A recent news feature in Nature highlights the large amounts of energy wasted in science labs across the country (and world). Now, given the requirements of most science labs (which require specific lighting, extensive fume cupboards that circulate air, tissue culture hoods, plenty of electronic equipment and so on), the energy usage is expectedly more than most offices and almost all residences. However, what is rarely appreciated is the amount of energy wasted in many of these labs.
This news feature highlights many of those areas. An important point it makes is that the costs of this energy (in terms of electricity or water bills) aren’t paid by the labs themselves, but goes under some mysterious “overhead” expenses that universities bear. So, most scientists don’t realize how much the energy they use costs them. So, to quote a section from the article:
“ Laboratories consume between five and ten times more energy than office buildings — but they are also rarer and more diverse in design, making neat, generalized solutions to profligacy hard to find. Add that to concerns about safety and a lack of transparency in costs (few scientists know or care what their lab's electricity bill is), and you get a 'that's just the way they are' mentality. That's the mindset that the Labs21 programme, an initiative started by the DoE and the US Environmental Protection Agency (EPA), exists to challenge.”
There appears to be a slow realization that this is a problem, and newer equipment (with energy efficient ratings, or automatic adjustments to reduce energy when not in use). But to me this is not enough. What surprises me more though is an apparent contradiction between the amount of wastage (both of energy and of resources) in labs, and the personal lives of scientists themselves.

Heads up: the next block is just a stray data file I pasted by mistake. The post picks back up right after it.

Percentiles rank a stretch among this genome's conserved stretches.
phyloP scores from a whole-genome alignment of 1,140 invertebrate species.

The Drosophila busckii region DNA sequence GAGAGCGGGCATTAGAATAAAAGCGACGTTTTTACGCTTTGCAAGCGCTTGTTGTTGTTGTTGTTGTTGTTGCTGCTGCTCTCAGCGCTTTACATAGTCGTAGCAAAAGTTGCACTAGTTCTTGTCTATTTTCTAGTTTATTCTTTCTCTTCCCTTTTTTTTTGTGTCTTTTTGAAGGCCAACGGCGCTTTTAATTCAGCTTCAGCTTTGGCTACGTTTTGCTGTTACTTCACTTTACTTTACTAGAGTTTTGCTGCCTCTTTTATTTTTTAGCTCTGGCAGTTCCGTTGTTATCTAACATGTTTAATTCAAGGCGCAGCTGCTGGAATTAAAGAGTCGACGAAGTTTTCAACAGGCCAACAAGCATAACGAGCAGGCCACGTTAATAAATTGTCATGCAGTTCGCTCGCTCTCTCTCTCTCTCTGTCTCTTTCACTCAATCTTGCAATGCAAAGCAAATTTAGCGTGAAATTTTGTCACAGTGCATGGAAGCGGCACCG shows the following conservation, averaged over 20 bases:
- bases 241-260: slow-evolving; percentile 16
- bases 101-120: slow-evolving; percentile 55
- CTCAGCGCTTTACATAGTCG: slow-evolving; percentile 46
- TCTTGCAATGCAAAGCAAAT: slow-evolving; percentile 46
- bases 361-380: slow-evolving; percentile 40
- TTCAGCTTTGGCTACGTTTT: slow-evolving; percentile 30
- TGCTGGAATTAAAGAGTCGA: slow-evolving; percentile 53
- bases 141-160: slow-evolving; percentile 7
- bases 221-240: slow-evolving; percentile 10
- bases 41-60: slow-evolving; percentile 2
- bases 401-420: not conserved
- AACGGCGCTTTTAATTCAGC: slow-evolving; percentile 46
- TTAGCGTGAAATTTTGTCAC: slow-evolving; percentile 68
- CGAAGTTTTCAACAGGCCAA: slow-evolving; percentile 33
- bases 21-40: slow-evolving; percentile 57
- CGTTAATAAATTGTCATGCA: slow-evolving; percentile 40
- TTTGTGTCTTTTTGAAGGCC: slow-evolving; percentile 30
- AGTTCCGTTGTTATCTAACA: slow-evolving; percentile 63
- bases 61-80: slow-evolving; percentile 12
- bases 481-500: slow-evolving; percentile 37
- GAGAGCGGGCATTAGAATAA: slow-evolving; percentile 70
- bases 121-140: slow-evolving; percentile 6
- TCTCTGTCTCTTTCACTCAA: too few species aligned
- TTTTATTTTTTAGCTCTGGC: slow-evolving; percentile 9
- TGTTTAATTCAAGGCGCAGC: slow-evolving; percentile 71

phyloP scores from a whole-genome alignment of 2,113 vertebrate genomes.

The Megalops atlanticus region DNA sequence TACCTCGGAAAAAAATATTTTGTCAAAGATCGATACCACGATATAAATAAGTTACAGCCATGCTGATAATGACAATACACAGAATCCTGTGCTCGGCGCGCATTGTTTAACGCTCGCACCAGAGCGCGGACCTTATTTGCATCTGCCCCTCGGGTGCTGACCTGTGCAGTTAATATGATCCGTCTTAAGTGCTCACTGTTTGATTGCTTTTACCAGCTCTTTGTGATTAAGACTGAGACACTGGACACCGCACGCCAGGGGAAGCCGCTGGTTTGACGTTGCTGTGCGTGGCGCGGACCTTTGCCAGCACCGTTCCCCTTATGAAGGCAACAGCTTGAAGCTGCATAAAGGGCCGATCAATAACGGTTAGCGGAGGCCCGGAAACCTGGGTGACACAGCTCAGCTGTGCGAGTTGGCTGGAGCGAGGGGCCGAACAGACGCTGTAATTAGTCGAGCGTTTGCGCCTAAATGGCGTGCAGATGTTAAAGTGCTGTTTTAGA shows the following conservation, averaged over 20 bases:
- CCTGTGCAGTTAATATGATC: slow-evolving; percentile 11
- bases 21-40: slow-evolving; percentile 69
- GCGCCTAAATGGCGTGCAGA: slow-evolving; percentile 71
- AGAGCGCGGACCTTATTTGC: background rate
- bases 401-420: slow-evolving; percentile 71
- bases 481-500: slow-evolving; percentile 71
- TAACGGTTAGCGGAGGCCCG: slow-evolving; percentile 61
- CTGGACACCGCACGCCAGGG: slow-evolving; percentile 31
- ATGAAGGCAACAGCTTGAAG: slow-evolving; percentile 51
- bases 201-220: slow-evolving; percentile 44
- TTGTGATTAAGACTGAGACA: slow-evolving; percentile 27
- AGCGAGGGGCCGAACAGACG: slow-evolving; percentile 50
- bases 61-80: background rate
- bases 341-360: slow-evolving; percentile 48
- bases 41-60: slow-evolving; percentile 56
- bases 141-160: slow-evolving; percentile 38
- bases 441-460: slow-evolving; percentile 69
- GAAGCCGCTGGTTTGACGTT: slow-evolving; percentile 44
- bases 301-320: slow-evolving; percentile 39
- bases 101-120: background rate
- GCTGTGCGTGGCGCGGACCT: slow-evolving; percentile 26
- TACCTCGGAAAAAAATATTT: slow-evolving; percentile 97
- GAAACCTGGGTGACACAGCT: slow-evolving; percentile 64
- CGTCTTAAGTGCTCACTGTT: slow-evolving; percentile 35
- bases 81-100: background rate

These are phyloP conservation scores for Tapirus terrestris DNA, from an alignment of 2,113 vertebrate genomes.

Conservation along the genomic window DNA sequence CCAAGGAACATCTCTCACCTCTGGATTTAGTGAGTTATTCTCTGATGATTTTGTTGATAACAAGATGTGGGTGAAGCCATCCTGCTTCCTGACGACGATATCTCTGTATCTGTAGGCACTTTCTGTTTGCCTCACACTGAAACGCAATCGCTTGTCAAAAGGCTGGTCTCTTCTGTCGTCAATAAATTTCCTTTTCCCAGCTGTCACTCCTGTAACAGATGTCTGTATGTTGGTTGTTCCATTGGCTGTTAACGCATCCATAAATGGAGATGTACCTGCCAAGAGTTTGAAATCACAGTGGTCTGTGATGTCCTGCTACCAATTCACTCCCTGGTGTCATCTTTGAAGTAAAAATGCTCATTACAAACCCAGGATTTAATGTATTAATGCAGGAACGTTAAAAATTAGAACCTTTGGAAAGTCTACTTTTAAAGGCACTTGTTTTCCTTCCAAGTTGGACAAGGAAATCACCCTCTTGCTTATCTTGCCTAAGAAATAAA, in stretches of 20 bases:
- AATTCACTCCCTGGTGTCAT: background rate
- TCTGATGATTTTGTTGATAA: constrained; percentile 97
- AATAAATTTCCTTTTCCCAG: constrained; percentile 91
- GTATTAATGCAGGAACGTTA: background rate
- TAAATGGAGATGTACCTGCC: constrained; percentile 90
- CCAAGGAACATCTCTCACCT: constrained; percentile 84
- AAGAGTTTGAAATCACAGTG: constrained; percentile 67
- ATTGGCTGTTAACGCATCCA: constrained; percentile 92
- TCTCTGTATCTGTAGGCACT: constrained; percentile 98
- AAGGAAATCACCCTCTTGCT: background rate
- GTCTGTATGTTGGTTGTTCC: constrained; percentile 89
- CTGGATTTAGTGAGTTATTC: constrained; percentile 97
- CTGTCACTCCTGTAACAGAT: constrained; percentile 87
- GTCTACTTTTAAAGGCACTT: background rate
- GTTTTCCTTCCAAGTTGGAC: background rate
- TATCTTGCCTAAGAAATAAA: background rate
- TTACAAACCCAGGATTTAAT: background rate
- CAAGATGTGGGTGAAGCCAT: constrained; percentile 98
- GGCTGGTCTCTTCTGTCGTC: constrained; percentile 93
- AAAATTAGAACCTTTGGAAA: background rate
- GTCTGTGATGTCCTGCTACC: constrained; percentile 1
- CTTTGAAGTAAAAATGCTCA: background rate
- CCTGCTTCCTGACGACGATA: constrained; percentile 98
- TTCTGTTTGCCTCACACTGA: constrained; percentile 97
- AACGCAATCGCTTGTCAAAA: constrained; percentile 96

Many, many scientists I know are extremely conscious of the environment, resources and wastage in their personal lives. It is hardly unusual to see a university professor bicycling or walking to work, or driving a hybrid car, or recycling with vehemence. Many scientists I know are even going beyond the obvious, installing solar panels in their houses or using only bio-diesel or vegetable oil in their cars or boats. If a survey is taken on SUV ownership, I’m pretty certain a far lower percentage of scientists own SUVs than the average population at large. But in their labs there is invariably an excessive use of plastic (especially with pipette tips or pipettes), or taps are left running, or the lights remain switched on even when there is no one in the lab, or computers aren’t shut down after use…….I could go on for ever. It sometimes drives me nuts.
But why is this so? Is it only because we don’t see the costs of the wastage around us? Do we feel that the lab is somehow separate from the rest of the world (and our lives outside the lab)? Or, is it (like the news feature says) because that’s how it is, and so we just continue it?
On the other hand, most graduate students I know are extremely wasteful of energy...it is appalling to see all the lights in all the labs burning bright throughout the weekend, even if nobody is in there.
All computer monitors and printers likewise remain switched on all the time.
yup.....it sometimes drives me nuts. But one tries to do what one can.....
Lots of companies recycle pipette tips and other lab waste.
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